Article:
How does the film form portray each of the individual characters personalities and how is authority and power over each of the characters presented in the sequence? The chosen sequence begins when Ritchie, Seth and the hostage enter the motel room and finishes at the end of the diner scene which includes Kate, Scott and Jacob. The main characters are introduced in this sequence and their personalities are revealed. The establishing shot of this sequence shows the characters entering the motel room. The layout and mise-en-scene consists of cheap orange decor of the early or mid-nineties.
The film was released in 1996, so the audience at the time will recognise it as been fairly modern. The small room also takes form of a waiting area in a large reception, this could represent the fact the hostage is waiting for her fate. The bright orange lighting diffuses the situation and makes it almost tranquil. The back of the room is darkest and Ritchie seats himself closest to the shadows. This immediately separates him from the other characters. Ritchie is a dark character and this detail compliments his personality.
The use of low angle shots from the hostage’s point of view shows the authority and power over her. High angle shots from her captors point of view shows the audience how helpless and weak she is against Ritchie and Seth. The brothers are in the same shot to begin with showing the audience that they are close and working on the same side. However the fact that Seth is quick to respond to the woman’s plea, ” I said plant yourself, plants don’t talk. ” and that Ritchie is behind him shows the audience that it is Seth who has more control over the situation than his brother.
The next shot of Seth tending to his brother’s hand shows the audience that Seth cares a great deal for his brother. However the wide angle shot of the two brothers breaks the bond Seth has made. The following shot of Ritchie staring intently at the woman disregarding Seth accompanied by the sound of non- diegetic thunder for effect makes the audience aware of Ritchie’s motives. The brothers obviously have different morals and principles. Using previous knowledge that Ritchie is a sex offender, the audience can interpret that he may abuse the hostage. The fact that Ritchie is a sex offender is now very clear.
The shot then returns to the brothers, Seth being the dominant object of the shot; however the camera is slightly further away. This reaffirms Seth’s position as a caring brother but also removes the audience from the closeness they had. Another shot of the woman alone shows her anxiety and uneasiness of the situation. Seth stands and the camera is yet again at a low angle and Ritchie is behind him, Seth regains his control unaware of his brother’s slight sexual inclination. As Seth leaves and closes the door there is a shot of the woman breathing heavily under fright as she looks toward Ritchie, she knows that he is looking at her.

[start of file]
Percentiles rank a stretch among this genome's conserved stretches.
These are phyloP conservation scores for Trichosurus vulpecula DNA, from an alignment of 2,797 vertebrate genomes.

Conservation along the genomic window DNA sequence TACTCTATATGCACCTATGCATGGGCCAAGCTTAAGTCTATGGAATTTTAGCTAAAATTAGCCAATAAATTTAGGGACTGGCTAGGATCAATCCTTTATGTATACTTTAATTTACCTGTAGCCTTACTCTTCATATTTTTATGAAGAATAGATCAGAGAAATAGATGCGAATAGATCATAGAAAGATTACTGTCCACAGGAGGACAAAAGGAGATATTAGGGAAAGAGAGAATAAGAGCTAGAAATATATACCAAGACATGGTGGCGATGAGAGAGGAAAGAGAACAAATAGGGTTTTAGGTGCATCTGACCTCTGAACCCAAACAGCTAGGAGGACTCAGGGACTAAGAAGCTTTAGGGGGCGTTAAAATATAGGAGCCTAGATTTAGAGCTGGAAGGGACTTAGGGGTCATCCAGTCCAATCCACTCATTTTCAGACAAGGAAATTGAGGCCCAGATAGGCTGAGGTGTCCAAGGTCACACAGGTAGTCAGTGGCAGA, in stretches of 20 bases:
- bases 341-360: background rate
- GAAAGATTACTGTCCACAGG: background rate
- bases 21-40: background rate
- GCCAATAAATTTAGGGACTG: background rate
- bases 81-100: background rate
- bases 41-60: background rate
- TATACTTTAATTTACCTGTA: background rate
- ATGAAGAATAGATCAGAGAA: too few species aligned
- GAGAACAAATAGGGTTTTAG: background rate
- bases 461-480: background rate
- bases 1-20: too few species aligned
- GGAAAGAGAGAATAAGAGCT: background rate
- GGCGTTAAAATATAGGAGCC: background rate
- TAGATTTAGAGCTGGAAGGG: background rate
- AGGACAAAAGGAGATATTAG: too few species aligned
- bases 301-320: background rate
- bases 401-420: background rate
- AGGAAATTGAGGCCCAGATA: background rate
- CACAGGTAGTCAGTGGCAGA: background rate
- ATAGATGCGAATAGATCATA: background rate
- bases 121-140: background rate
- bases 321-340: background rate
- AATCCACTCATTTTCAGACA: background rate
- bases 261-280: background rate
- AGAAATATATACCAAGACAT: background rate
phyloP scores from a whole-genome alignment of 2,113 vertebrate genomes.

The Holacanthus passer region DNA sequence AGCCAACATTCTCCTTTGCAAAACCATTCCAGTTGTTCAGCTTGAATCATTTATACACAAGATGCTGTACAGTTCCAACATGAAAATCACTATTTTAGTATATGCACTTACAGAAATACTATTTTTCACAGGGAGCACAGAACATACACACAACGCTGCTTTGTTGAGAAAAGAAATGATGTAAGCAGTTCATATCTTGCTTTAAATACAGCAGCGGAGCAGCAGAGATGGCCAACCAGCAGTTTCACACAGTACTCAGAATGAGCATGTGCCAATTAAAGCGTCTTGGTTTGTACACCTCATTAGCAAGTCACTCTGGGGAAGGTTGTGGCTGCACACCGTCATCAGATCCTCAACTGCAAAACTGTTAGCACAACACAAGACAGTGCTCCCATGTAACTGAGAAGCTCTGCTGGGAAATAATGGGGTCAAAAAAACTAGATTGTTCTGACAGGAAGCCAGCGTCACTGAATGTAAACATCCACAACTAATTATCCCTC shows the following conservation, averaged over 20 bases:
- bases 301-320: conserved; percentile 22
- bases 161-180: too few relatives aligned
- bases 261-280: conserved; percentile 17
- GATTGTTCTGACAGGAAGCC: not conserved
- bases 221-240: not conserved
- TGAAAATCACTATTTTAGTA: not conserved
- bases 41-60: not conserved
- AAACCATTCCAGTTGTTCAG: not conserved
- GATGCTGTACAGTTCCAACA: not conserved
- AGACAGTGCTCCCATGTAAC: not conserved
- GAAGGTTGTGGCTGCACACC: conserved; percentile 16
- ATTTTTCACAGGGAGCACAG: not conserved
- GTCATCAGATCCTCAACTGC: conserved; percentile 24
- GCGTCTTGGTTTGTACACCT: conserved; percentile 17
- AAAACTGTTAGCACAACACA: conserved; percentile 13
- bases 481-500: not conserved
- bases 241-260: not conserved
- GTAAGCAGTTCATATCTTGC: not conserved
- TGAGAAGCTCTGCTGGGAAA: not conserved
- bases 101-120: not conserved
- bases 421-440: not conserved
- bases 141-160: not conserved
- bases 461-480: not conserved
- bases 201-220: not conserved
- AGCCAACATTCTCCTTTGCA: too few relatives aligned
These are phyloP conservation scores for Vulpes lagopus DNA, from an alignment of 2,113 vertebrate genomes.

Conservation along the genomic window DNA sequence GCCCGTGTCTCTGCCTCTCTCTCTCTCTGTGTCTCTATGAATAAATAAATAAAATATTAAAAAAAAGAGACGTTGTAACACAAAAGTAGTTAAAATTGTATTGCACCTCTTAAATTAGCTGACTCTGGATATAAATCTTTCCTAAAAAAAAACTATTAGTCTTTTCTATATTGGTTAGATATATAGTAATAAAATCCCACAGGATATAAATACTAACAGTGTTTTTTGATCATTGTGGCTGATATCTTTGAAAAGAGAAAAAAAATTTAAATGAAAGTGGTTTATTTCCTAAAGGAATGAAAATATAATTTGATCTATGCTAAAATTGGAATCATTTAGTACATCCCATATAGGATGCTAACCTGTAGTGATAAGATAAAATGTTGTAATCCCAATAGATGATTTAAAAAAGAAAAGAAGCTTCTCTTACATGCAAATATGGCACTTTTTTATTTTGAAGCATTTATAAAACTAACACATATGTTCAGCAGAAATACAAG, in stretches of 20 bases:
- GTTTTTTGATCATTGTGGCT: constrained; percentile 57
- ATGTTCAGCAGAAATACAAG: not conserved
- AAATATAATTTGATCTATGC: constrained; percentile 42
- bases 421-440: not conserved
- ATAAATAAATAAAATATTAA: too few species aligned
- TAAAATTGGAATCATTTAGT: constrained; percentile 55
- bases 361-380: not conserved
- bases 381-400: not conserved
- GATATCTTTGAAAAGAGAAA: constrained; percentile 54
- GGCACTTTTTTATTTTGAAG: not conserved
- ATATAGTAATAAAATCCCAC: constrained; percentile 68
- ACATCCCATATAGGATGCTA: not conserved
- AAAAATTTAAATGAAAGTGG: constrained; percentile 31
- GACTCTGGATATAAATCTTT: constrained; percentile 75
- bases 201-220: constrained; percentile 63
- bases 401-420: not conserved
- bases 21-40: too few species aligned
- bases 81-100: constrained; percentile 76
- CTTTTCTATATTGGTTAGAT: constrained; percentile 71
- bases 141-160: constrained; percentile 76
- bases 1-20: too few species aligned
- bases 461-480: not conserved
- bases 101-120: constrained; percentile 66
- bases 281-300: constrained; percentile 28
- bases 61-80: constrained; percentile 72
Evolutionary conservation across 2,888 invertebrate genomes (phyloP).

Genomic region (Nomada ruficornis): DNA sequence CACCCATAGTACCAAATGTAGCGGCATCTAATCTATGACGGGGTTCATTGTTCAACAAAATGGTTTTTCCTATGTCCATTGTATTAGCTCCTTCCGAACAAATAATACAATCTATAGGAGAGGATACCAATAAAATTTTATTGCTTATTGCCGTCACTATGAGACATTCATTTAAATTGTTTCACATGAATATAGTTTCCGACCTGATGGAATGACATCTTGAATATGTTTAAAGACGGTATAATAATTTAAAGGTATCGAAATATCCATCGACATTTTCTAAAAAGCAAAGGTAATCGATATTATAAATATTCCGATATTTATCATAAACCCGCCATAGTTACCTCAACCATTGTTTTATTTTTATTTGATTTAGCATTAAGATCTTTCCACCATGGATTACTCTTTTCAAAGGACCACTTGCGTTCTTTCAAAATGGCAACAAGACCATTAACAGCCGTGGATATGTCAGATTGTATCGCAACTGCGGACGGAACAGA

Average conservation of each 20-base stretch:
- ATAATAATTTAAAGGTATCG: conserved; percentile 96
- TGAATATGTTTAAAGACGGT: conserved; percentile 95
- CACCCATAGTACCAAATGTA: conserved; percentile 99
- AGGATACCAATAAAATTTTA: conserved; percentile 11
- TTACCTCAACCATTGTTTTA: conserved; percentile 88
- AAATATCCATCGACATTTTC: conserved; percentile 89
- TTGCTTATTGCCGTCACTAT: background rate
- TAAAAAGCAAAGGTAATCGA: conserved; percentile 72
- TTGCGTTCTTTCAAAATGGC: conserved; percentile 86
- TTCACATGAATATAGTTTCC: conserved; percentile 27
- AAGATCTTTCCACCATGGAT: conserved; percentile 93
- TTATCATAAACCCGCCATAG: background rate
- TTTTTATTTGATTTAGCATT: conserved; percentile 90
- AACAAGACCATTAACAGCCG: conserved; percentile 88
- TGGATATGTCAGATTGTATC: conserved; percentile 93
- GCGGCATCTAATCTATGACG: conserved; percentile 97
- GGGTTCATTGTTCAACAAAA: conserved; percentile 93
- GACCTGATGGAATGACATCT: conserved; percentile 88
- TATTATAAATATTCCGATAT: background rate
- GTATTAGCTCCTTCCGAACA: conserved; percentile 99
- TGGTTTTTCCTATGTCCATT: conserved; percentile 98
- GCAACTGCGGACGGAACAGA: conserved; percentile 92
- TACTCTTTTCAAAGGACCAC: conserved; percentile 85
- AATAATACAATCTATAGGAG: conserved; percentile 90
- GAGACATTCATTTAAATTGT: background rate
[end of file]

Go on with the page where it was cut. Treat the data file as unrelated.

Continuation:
As the door closes a shadow moves over Ritchie’s face as he looks towards the woman and the non- diegetic music of thunder is played again. This represents that he is a dark character and he has dark motives. The orange and bright lighting makes the room neutral and calm when the shadow is cast over Ritchie’s face. It shows a clear contrast between what happens with Seth in control and the cruel deeds Ritchie performs when he is in control. The audience is reassured that Ritchie’s motives are cruel.
The thunder along with the shadow represents a sinister side to Ritchie’s personality and his instability also confirms that he is planning something unpleasant. The non-diegetic music and intent stares only occur when Seth is out of the room or not looking at his brother. This confirms that Seth and Ritchie have different morals and principles. The camera continuously changes proximity reflecting the instability and differences between Seth and Ritchie. The shot of Seth outside is a low angle shot, Seth does not look in the direction of the camera and this gives the impression of someone spying on him.
The suitcase contains stolen money and the police are pursuing the brothers, this camera angle could possibly be seen as a police man hiding away and watching him as he suspiciously removes the suitcase from the trunk. When Seth re-enters the motel room the camera follows the suit case containing the money. Seth carelessly places the case on a chair clearly illustrating his trust in his brother to be near it. Seth’s control and authority is clear in this shot as the camera is at a low angle from when he re-entered the room, “What time does it get dark around here? The high angle shot again gives him control.